Yvette Landry, a singer-songwriter and musician, grew up in Breaux Bridge, Louisiana not far from the levees of the Atchafalaya Basin, North America's largest swampland. She fronts her own band, The Yvette Landry Band, and her debut award-winning album titled Should Have Known was released in 2010. (The album was named Offbeat Magazine's "Best Country/Folk Album" and Landry "Best Country/Folk Artist") She's been a familiar presence on stages at countless cultural festivals and venues — from the New Orleans Jazz and Heritage Festival to the Bluebird Café in Nashville.
Still, when Warren Storm strolled unannounced into a gig she was playing in the spring of 2018, Yvette was at once a little nervous and starstruck.
When prodded to sing a signature tune of Warren's, "I Need Somebody Bad," off her newly-released album, she says, "I shut my eyes and belted it out." At the end of the night Warren approached her, shook her hand and said "I never heard a girl sing that song before. You did real good. Think I could have a copy?"
She complied and a friendship blossomed. As Warren thumbed through his accumulated memoriabilia Landry began noticing who she was seeing in photos: Willie Nelson, Ray Price, Hank Williams, Jr., Elvis and others.
The idea was born to compile Warren's stories and pictures for a book about his career spent performing with, and opening for some of the finest musicians in the world. That book became Taking the World, by Storm — A Conversation with Warren "Storm" Schexnider, The Godfather of Swamp Pop.
When the idea was proposed to reissue one of Warren's previous albums to accompany the book, Yvette and those working with her on the project went one bettter: record a new album with Warren, live in the studio, straight to 2-track tape, "just like he did in his early days." And so the recording process began. Next to become involved was Acoustic Sounds and APO Records owner Chad Kassem, who arranged for the album to appear on the APO label, to be mastered by Ryan K. Smith at Sterling Sound in Nashville, and to be plated and pressed on vinyl at Quality Record Pressings, renowned among audiophiles and music professionals for its fine-sounding LPs.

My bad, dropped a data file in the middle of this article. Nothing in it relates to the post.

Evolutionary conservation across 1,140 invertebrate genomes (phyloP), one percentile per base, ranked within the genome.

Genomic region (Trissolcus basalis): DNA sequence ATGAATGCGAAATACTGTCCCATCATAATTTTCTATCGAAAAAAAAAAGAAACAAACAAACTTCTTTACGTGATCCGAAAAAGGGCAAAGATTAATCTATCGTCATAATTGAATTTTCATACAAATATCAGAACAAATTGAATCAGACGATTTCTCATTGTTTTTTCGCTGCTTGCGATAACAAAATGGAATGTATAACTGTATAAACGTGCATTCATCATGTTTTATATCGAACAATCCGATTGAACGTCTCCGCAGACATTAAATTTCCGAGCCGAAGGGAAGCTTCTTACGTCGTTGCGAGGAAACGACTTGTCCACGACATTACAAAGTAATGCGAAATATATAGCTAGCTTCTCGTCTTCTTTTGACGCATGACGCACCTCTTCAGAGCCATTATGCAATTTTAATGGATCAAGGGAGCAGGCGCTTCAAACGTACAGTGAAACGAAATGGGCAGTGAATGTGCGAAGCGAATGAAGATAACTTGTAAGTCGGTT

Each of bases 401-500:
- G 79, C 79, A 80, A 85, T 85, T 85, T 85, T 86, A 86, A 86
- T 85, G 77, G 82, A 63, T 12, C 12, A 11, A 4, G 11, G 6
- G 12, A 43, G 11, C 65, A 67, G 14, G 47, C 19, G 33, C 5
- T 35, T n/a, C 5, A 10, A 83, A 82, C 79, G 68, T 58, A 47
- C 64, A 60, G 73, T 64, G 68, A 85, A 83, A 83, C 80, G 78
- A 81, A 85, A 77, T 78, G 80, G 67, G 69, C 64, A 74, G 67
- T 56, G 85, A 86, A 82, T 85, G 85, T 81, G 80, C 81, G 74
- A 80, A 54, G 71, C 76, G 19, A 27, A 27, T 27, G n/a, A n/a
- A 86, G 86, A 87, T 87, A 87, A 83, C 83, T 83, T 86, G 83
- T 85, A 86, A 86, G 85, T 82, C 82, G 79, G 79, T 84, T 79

For Chad, born and raised in the south Louisiana town of Lafayette, the music of Warren Storm was as familiar growing up as the climate and culture of his homeland. Chad says he feels fortunate to have had the opportunity to participate in such a one-of-a-kind project.
The core band for this album is an experienced crew: Eric Adcock (piano), Roddie Romero (electric guitar), Derek Huston (saxophone), Chris French (upright bass), and Gary Usie (drums). Special guests include vocalist Marc Broussard ("Mathilda"), Sonny Landreth (slide guitar on "Mathilda"), Beau Thomas (fiddle) and Richard Comeaux (pedal steel) on "Tennessee Blues, and Willie "Tee" Trahan (tenor saxophone on "In My Moments Of Sorrow" and "Troubles, Troubles"). Yvette Landry also sings with Warren on "Mama, Mama, Mama.
Lastly, the one-and-only John Fogerty (Creedence Clearwater Revival) was gracious enough to sing along with Warren's performance of "Long As I Can See The Light." Warren recorded a video with John in the mid-1980s ("My Toot Toot") and remains a huge fan of John's.
Warren Storm is a legend in Louisiana music, a swamp pop pioneer. As Yvette says, "He is a master who sings with excitement (like it was his first time) and reverence (like it is his last time)." Enjoy this musical gem and tribute to the swamp pop genre.